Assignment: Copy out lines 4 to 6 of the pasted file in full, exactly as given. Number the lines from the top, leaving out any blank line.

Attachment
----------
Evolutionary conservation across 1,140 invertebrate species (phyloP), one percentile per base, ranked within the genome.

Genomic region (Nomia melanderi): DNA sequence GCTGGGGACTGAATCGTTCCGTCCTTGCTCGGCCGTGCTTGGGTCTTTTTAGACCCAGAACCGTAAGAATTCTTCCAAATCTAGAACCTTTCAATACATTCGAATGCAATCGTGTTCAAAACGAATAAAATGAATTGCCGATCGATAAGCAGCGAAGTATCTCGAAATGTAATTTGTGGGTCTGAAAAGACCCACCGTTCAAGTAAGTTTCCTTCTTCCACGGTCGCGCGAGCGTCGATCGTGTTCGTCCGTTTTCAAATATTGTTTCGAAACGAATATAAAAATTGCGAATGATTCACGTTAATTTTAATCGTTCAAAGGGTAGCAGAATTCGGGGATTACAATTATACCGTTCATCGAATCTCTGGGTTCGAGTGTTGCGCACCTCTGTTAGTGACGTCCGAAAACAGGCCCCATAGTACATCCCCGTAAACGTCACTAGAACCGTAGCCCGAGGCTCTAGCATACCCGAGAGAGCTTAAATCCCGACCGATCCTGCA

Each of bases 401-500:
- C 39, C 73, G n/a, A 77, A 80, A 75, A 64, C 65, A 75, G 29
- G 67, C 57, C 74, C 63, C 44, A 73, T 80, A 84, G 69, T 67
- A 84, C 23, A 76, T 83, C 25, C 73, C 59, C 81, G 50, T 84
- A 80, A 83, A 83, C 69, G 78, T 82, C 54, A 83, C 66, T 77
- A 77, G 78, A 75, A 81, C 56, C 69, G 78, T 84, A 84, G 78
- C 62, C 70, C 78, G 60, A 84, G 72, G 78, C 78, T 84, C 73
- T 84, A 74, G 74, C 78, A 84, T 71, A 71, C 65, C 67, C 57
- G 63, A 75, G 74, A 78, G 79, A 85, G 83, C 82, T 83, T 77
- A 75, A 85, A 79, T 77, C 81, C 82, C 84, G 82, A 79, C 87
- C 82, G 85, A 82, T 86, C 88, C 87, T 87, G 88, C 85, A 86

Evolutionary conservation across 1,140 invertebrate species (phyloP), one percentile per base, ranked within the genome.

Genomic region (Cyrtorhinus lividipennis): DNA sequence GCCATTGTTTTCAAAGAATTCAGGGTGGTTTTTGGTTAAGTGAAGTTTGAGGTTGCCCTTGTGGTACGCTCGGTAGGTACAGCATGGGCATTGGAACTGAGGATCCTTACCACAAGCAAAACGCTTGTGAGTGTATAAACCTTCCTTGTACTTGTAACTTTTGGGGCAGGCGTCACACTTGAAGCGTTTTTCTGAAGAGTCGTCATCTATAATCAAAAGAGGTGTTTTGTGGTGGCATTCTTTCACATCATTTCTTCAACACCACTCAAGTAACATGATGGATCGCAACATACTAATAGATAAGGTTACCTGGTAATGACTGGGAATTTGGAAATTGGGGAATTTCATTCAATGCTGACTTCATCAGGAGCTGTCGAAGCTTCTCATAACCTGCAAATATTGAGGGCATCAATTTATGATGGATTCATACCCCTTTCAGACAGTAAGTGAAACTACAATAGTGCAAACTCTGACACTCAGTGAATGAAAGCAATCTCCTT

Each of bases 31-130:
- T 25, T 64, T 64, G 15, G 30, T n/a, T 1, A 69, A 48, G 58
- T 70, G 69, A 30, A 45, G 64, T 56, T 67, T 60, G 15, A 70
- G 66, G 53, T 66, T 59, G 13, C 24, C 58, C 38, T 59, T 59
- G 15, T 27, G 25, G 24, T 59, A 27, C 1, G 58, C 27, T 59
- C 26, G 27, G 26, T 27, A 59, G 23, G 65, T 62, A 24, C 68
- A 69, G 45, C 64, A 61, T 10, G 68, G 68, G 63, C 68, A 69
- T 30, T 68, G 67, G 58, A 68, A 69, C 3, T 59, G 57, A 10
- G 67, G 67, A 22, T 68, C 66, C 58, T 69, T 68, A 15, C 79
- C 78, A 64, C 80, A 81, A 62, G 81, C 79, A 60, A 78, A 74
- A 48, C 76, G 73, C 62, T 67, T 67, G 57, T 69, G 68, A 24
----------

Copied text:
- C 39, C 73, G n/a, A 77, A 80, A 75, A 64, C 65, A 75, G 29
- G 67, C 57, C 74, C 63, C 44, A 73, T 80, A 84, G 69, T 67
- A 84, C 23, A 76, T 83, C 25, C 73, C 59, C 81, G 50, T 84